The coin (or token) represents the unit of value investors get in return of their investment. These tokens can represent anything: shares within the company, access to the application being developed, timeshare of a building, vehicle, etc.

The coin itself is regulated through a Blockchain, where the coin is either the main currency in the Blockchain or it is regulated by a Smart-contract (an autonomous program ran by the computers all around the Blockchain).

The use of Blockchain ensures that:

  1. The rules enforcing the coin are known to everyone

  2. The rules are enforced as intended

  3. Every creation, destruction and exchange of coin is traceable (this also ensures the uniqueness and value of each coin)

  4. It guarantees investors with the free and independent possibility of selling or buying coins either on specialized marketplaces or off those markets.



The value of the coin either comes from the usage of it in the application or by its ability to be traded and its fungibility.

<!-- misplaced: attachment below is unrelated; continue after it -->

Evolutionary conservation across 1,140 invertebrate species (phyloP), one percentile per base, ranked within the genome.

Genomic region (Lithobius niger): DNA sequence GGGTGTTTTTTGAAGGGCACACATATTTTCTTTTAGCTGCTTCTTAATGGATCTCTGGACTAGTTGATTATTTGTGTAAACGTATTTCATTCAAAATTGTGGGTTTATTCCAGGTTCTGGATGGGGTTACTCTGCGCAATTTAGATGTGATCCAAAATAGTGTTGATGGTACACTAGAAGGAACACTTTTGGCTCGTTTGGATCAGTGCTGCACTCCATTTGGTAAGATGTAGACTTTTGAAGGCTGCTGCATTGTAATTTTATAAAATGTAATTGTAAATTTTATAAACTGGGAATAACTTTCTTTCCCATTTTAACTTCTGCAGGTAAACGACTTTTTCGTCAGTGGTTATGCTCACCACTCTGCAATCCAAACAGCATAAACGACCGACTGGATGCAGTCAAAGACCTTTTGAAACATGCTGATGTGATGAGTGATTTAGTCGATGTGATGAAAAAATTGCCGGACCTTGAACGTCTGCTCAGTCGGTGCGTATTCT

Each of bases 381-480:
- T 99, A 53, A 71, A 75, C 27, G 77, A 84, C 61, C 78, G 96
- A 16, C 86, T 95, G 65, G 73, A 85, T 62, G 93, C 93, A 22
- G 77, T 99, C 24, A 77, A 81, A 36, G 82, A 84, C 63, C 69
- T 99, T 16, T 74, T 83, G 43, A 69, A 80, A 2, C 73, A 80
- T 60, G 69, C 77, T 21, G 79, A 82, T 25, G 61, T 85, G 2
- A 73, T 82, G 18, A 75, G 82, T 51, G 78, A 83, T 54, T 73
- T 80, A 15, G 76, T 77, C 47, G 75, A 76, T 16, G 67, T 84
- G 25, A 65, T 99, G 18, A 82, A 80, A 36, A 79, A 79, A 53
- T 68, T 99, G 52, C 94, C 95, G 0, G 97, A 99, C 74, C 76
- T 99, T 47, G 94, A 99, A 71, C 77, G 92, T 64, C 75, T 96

There are two possible way of distributing a coin, which one is chosen will influence the value of the coin:

The tokens are in limited quantity, hence the price follows the law of supply and demand.  
Example: The case in the Gnosis ICO, where they raised $12m selling all their tokens in 15min.

There is no limit to the amount of tokens, hence they can all be bought directly through the smart-contract at a fixed price.
Example:  This was the technique used in the Tezos ICO, with great success as they raised more than $200m over the course of one month.

From a purely technical point of view, the first approach makes sense if the scarcity of the token is linked with an underlying resource. For example, imagine a token giving people access to the computing power of other people. Ideally, the token would represent a unit of available computing power on the network, hence when a user wants to use X units of computing power, he needs to buy X tokens and those tokens will be transferred to the owners of the computer computing the tasks. The owner can then sell those tokens again on a marketplace so that people can reuse them to get more tasks computed. Here the price of the token would be dictated on the marketplace, most likely ending up being sold to the highest bidder.

When a token is not backed up by a limited underlying resource, for example it provides access to a bidding platform, then it's value can only be dictated by the fixed selling price of the token. There is no reason to trade it through marketplace as it is as easy to just get a new one from the platform itself.